This edition of A&E's award winning Biography series chronicles the life and career of America's most popular cartoonist, Charles Schulz. After studying art through a correspondence course and contributing freelance cartoons to the Saturday Evening Post, he created in 1950 a newspaper comic strip tentatively titled Li'l Folks. The strip was accepted for syndication under the new title, Peanuts, and became the most successful cartoon strip in history, read by an estimated 355 million people worldwide. The childhood travails of Charlie Brown, his friends Lucy and Linus, and his dog Snoopy have been immortalized in more than 30 animated television specials and four full-length cartoon films. The holiday special A Charlie Brown Christmas premiered in 1965 and still runs every December.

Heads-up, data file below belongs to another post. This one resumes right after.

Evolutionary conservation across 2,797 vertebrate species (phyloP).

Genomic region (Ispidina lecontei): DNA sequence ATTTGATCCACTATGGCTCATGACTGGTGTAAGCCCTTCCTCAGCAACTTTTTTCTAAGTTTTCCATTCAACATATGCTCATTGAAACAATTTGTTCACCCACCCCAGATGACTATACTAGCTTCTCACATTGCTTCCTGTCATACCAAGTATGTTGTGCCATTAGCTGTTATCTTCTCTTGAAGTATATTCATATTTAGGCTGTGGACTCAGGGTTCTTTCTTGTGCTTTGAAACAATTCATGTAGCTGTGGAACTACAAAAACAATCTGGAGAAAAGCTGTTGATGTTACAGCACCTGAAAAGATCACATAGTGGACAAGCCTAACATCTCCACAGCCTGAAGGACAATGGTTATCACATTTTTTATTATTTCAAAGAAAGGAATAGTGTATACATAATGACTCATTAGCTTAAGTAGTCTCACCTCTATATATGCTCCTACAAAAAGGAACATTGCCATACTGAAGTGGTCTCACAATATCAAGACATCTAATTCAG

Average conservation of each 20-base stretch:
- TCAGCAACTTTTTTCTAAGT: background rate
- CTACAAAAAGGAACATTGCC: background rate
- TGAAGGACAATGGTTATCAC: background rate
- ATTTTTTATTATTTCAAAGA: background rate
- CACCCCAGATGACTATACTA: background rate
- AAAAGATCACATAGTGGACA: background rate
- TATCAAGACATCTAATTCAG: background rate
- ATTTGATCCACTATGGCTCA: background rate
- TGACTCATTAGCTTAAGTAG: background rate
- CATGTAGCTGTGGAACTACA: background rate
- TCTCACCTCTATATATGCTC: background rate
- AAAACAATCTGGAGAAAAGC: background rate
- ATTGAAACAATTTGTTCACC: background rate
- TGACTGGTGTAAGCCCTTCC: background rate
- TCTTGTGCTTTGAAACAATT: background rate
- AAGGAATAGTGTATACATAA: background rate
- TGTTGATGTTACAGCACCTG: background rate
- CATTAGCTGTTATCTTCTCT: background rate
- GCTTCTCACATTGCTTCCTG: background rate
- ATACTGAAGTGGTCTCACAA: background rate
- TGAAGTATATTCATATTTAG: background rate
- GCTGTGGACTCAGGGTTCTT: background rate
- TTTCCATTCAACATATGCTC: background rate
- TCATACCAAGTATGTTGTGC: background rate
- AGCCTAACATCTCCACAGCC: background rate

Devoted to his beloved characters, Schulz continued writing and drawing Peanuts in 1981, after he underwent quintuple bypass surgery, and he wrote for years with a hand tremor. He was finally forced to stop working in November 1999 after he was diagnosed with colon cancer. His last daily comic strip ran in early January 2000. On the eve of his last Sunday comic strip, which appeared on February 13, 2000, Charles Schulz died at home at age 77. ~ John Patrick Sheehan, Rovi